LONDON — The Metropolitan Police Service in London has agreed to pay the equivalent of $3,000 U.S. dollars to a street preacher who was arrested in February as he refused to leave after an offended man called police to claim that the preacher was being “Islamophobic.” After being freed, the preacher was driven out of the area and dropped off at a bus stop, where he would have been stranded if a good Samaritan had not paid for his ticket.
The Christian Legal Centre, which offered assistance to Oluwole Ilesanmi, pastor of Redeemed Christian Church of God, had written a pre-action letter to the police regarding the violation of the preacher’s rights. The Metropolitan Police Service consequently agreed to pay the pastor damages for claims of false imprisonment, humiliation and mental trauma.
Ilesanmi will also deliver a petition on Tuesday to Home Secretary Priti Patel and London Mayor Sadiq Khan in asking the government to work to protect street preachers and the freedom of speech. The petition has generated over 40,000 signatures as of press time.
A letter will additionally be delivered to Police Commissioner Cressida Dick, which is also being sent to every chief constable in the U.K, requesting specialized training on the rights of street preachers.
“Many street preachers have found themselves in trouble. This has included being arrested, and prosecuted, despite the law recognizing their rights to both manifest and express their religious beliefs,” the letter reads.
“None of the clients we have assisted has been convicted,” it notes. “Accordingly, that might suggest the criminal justice system is working appropriately; however, the problem is that many officers simply do not understand the interplay between the public order legislation and the right to freedom of speech.”
As previously reported, Ilesanmi had been preaching outside of Southgate Station on Feb. 23 when Ambrosine Shitrit of the organization Eye On Antisemitism noticed that a man was taking issue with the preaching.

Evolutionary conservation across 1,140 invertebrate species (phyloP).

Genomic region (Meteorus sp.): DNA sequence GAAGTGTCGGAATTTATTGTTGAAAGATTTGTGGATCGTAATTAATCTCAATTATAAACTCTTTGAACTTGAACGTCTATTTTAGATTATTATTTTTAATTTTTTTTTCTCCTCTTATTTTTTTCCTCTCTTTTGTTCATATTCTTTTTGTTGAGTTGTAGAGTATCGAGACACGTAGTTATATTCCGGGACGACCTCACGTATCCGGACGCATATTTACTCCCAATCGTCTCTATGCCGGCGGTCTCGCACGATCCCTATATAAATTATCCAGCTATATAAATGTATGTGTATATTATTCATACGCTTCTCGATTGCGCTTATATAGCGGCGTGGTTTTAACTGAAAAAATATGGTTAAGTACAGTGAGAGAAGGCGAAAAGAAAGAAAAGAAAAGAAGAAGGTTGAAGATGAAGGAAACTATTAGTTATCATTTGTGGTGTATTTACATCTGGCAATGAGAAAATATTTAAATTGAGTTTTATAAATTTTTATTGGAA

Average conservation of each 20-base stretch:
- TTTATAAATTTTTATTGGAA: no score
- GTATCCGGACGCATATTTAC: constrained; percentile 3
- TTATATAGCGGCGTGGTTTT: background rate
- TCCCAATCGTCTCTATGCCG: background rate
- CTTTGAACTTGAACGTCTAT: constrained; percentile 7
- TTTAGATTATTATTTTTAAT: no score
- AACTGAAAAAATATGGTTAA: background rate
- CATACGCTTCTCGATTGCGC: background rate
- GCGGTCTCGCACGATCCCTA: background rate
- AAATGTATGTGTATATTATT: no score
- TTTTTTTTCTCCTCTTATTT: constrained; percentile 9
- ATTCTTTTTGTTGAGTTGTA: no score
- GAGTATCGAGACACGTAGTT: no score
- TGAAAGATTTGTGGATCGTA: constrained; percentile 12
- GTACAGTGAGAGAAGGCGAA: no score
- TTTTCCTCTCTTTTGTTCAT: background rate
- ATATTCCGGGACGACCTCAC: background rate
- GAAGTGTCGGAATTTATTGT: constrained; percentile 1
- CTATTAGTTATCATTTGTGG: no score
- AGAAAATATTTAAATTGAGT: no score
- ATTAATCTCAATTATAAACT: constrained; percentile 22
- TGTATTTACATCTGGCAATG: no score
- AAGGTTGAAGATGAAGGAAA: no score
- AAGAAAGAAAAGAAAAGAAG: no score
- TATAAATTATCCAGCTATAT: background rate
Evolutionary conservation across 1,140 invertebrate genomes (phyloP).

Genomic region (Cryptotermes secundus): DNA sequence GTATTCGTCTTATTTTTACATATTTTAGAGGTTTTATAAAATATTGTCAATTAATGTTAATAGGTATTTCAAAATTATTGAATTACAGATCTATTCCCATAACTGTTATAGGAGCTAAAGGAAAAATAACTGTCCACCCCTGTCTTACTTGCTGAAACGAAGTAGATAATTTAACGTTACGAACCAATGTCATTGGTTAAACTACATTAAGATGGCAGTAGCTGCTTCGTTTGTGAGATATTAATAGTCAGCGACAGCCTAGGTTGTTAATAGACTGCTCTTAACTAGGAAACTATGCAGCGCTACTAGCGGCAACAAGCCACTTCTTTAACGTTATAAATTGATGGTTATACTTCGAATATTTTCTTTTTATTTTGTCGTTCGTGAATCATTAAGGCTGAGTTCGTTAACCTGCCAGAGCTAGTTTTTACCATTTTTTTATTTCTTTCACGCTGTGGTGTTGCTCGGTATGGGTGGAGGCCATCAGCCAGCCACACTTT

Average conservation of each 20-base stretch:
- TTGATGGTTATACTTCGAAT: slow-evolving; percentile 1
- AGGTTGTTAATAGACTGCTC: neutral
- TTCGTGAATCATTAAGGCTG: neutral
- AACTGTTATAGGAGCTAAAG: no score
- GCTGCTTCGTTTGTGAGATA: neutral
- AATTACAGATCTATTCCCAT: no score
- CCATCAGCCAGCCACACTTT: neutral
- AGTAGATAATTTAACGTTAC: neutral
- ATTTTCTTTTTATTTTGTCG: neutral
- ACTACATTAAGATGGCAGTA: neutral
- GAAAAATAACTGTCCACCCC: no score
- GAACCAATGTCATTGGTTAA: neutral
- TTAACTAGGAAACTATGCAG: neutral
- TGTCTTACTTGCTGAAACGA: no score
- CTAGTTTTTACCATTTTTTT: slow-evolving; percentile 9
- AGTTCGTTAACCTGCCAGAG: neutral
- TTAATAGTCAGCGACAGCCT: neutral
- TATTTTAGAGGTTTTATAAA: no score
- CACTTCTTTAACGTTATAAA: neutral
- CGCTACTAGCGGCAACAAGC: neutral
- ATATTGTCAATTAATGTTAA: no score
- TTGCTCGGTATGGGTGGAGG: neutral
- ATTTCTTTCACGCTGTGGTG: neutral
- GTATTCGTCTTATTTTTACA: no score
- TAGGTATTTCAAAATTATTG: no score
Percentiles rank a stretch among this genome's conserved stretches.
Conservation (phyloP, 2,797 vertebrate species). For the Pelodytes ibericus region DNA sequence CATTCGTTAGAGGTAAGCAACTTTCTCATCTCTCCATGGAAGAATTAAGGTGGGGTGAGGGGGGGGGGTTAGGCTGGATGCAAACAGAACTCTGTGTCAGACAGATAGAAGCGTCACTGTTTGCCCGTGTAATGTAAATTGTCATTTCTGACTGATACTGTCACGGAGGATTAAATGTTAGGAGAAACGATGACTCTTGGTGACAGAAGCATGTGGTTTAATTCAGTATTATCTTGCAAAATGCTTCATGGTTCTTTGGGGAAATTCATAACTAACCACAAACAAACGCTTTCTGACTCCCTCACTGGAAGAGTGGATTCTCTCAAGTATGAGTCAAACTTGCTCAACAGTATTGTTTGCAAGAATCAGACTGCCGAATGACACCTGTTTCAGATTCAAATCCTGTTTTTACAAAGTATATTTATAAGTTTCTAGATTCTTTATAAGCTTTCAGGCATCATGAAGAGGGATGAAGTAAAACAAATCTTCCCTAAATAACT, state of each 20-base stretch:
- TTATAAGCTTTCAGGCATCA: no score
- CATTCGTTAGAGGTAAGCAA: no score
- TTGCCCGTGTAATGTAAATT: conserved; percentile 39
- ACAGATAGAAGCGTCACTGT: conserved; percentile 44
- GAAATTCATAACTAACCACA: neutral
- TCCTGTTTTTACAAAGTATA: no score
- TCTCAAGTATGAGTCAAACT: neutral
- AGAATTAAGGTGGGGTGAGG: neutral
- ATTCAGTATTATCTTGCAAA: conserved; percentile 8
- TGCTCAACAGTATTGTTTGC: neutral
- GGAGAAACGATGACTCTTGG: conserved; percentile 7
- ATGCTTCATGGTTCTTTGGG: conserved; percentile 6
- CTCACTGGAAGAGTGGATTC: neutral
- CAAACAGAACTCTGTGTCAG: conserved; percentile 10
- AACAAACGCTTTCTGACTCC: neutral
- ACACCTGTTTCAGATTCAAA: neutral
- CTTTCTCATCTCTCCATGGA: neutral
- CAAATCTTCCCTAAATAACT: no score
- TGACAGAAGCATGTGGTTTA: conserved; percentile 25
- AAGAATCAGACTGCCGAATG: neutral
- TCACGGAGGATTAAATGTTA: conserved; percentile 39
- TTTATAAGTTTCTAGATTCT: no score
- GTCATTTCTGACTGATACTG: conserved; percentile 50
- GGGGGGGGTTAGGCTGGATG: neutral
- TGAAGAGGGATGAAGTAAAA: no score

She got out of her car and began filming with her phone.
“I thought he (Ilesanmi) was about to be assaulted,” Ambrosine told Christian Concern. “The preacher was fearless, but if I hadn’t started filming, he would have been attacked. The preacher was not breaching the peace and in no way had he been Islamophobic.”
She says that she encouraged the man to simply exchange ideas with the preacher rather than make threats, and the two began to debate each other’s religion for a time.
Two police officers soon arrived, stating that they had received a call that Ilesanmi was being “Islamophobic.” The complainant left, and the officers told Ilesanmi to leave as well.
“What are you doing here?” the responding officer asked, according to video footage recorded by Ambrosine.
“I am preaching,” Ilesanmi advised.
“I am going to require you to go away,” the officer stated.
“You can never!” Ilesanmi exclaimed.
“Okay, then I will arrest you for breach of peace, plain and simple,” the officer threatened.
“What breach of peace?” Ilesanmi asked.